Review: Six Wakes

28962996Title: Six Wakes
Author: Mur Lafferty
Genre: Science fiction, mystery

My rating: 4 of 5 stars

Goodreads Summary:A space adventure set on a lone ship where the clones of a murdered crew must find their murderer -- before they kill again.
It was not common to awaken in a cloning vat streaked with drying blood.
At least, Maria Arena had never experienced it. She had no memory of how she died. That was also new; before, when she had awakened as a new clone, her first memory was of how she died.
Maria's vat was in the front of six vats, each one holding the clone of a crew member of the starship Dormire, each clone waiting for its previous incarnation to die so it could awaken. And Maria wasn't the only one to die recently...

I didn't know what to expect when I started reading this book. I was expecting a kind of dry, hard sci-fi thriller where a murderer is loose on a spaceship. There is so much more to this book than that, though! The story was at times funny, at times horrifying, and at times very insightful. There were a lot of discussions about the ethics of cloning, and how the well-intentioned laws created to govern clone rights in relation to human rights are often unfair to both parties.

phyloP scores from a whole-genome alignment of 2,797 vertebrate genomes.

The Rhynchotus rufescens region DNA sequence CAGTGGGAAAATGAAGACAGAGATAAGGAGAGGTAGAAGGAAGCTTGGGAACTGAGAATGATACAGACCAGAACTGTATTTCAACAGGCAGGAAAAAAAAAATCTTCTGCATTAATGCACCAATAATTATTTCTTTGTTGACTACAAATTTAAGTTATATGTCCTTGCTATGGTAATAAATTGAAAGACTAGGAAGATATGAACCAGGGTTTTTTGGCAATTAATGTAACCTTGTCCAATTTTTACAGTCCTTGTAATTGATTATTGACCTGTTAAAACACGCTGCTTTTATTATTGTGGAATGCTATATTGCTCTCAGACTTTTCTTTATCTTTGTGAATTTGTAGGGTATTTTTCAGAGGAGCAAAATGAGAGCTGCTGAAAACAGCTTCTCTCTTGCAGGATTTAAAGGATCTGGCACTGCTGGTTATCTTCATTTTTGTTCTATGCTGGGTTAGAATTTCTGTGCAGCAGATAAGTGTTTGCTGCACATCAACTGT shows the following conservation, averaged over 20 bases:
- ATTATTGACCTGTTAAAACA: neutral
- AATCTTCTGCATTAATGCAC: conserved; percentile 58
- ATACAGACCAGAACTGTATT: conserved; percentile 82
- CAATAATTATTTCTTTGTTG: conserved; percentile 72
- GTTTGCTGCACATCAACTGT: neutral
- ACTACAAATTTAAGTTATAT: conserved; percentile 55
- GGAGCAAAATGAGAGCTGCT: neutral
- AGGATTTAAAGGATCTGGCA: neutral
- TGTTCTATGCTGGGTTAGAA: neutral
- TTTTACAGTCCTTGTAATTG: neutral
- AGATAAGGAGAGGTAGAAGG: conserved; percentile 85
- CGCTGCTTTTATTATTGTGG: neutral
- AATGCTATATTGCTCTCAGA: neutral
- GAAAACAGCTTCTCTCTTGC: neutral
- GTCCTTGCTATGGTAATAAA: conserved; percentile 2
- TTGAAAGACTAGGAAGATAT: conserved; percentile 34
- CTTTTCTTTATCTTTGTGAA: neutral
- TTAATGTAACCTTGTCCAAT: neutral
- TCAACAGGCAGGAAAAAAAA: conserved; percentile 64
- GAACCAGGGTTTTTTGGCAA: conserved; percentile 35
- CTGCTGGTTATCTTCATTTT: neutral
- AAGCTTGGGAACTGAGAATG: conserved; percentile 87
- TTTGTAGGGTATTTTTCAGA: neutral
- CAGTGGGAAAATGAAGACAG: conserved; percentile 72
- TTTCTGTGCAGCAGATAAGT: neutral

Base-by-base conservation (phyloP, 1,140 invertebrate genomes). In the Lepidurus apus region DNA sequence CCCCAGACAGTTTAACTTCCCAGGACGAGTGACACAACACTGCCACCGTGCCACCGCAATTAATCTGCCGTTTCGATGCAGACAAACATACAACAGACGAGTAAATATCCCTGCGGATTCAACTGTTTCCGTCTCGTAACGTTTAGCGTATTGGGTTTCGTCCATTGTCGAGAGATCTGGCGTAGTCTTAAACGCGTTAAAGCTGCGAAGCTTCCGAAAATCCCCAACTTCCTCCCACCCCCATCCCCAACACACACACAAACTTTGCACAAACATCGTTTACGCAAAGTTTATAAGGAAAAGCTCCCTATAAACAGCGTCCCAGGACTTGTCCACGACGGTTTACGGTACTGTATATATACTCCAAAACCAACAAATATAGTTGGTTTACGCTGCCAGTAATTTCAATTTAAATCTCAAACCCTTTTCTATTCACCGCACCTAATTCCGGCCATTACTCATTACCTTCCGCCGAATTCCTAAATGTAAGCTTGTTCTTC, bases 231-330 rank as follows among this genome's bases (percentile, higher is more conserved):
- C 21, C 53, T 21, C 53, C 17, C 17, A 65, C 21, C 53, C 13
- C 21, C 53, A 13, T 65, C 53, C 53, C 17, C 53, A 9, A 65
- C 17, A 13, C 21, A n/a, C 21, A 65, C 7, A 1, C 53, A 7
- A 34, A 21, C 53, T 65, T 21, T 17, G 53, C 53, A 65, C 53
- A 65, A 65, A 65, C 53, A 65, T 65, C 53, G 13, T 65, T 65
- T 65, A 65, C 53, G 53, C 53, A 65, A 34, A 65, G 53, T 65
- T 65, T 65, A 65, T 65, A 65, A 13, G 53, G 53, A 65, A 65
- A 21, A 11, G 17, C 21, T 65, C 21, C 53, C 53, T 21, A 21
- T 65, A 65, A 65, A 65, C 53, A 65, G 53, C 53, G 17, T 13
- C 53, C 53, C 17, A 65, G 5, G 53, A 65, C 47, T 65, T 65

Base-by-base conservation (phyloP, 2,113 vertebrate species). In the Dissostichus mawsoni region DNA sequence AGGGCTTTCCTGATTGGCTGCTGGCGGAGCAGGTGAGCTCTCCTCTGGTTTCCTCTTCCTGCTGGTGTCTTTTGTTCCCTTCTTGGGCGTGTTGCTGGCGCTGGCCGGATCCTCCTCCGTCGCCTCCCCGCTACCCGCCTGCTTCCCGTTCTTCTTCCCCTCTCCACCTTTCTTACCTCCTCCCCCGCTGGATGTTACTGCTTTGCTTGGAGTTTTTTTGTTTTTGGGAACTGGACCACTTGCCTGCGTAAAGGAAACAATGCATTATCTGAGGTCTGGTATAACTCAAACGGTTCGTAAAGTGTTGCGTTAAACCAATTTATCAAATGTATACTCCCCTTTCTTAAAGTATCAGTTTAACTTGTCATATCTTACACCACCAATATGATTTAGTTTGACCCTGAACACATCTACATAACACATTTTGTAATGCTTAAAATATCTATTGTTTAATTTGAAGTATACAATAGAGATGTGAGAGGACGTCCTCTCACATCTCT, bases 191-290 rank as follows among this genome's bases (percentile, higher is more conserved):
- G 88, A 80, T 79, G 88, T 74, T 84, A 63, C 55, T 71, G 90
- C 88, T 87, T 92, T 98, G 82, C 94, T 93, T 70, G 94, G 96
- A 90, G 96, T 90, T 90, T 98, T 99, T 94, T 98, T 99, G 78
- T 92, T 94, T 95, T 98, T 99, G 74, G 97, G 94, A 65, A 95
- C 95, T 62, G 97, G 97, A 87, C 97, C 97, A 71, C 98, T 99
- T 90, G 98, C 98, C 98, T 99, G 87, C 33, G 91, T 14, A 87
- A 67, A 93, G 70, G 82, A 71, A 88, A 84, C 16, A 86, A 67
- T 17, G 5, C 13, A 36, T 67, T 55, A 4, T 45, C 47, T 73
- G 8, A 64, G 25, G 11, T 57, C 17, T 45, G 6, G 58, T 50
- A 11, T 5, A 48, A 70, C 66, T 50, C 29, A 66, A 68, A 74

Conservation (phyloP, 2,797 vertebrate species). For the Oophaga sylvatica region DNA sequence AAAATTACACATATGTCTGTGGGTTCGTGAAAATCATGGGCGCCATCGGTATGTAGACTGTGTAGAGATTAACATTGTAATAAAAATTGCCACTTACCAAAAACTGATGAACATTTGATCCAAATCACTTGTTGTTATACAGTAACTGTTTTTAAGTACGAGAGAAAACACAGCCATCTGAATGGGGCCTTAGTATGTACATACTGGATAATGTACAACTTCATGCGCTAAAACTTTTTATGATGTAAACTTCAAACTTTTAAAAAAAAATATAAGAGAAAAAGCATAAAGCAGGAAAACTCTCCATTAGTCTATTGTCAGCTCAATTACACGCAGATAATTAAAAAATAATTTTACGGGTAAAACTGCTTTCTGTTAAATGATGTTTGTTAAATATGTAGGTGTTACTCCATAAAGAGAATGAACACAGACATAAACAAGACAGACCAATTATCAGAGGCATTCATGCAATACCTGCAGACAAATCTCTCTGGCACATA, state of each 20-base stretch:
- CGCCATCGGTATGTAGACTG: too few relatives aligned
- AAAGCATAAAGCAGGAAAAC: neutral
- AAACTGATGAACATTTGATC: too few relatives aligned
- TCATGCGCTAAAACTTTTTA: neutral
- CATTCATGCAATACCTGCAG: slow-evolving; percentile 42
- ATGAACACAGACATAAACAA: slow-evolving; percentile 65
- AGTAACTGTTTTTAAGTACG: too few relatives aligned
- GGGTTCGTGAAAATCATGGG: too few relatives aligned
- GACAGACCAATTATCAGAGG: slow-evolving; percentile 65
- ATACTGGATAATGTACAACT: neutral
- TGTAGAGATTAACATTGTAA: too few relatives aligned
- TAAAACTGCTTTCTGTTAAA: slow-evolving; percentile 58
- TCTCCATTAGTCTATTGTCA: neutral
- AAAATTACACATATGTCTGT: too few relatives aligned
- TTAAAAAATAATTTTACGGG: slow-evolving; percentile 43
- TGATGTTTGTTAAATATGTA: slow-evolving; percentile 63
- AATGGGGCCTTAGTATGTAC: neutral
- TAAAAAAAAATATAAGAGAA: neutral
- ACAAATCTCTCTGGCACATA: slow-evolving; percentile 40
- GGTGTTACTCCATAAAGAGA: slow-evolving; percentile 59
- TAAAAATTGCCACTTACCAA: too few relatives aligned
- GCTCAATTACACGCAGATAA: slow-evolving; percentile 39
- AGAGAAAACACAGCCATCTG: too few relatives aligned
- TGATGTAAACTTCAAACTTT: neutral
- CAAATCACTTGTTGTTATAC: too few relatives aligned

One of the most interesting questions that this book presents is if you are guilty for the actions of your past lives, especially if you don't remember. In this society, everyone is only allowed to have one clone at a time, and their memories (mindmaps) are regularly backed up so that they can be transferred to a new clone in the event of the person's untimely death. The issue is that sometimes you commit a crime or betray someone towards the end of your life, but don't have the time or means to save your mindmap. Being responsible for your past selves' actions is already a sticky situation, but what if you have no recollection of it? That seems more akin to people with mental illness or amnesia in our current justice system. There's even a discussion on the clone version of a split-personality disorder. Very interesting stuff.

It was really cool to see how all the characters' lives were more interconnected than they seem at the beginning. The murder mystery almost takes a back seat to figuring out how all their lives are connected and how they all ended up on this spaceship in the first place (But don't worry, the murder mystery is still a big deal).

This was a fun read that also had some food for thought, I'd definitely recommend it!

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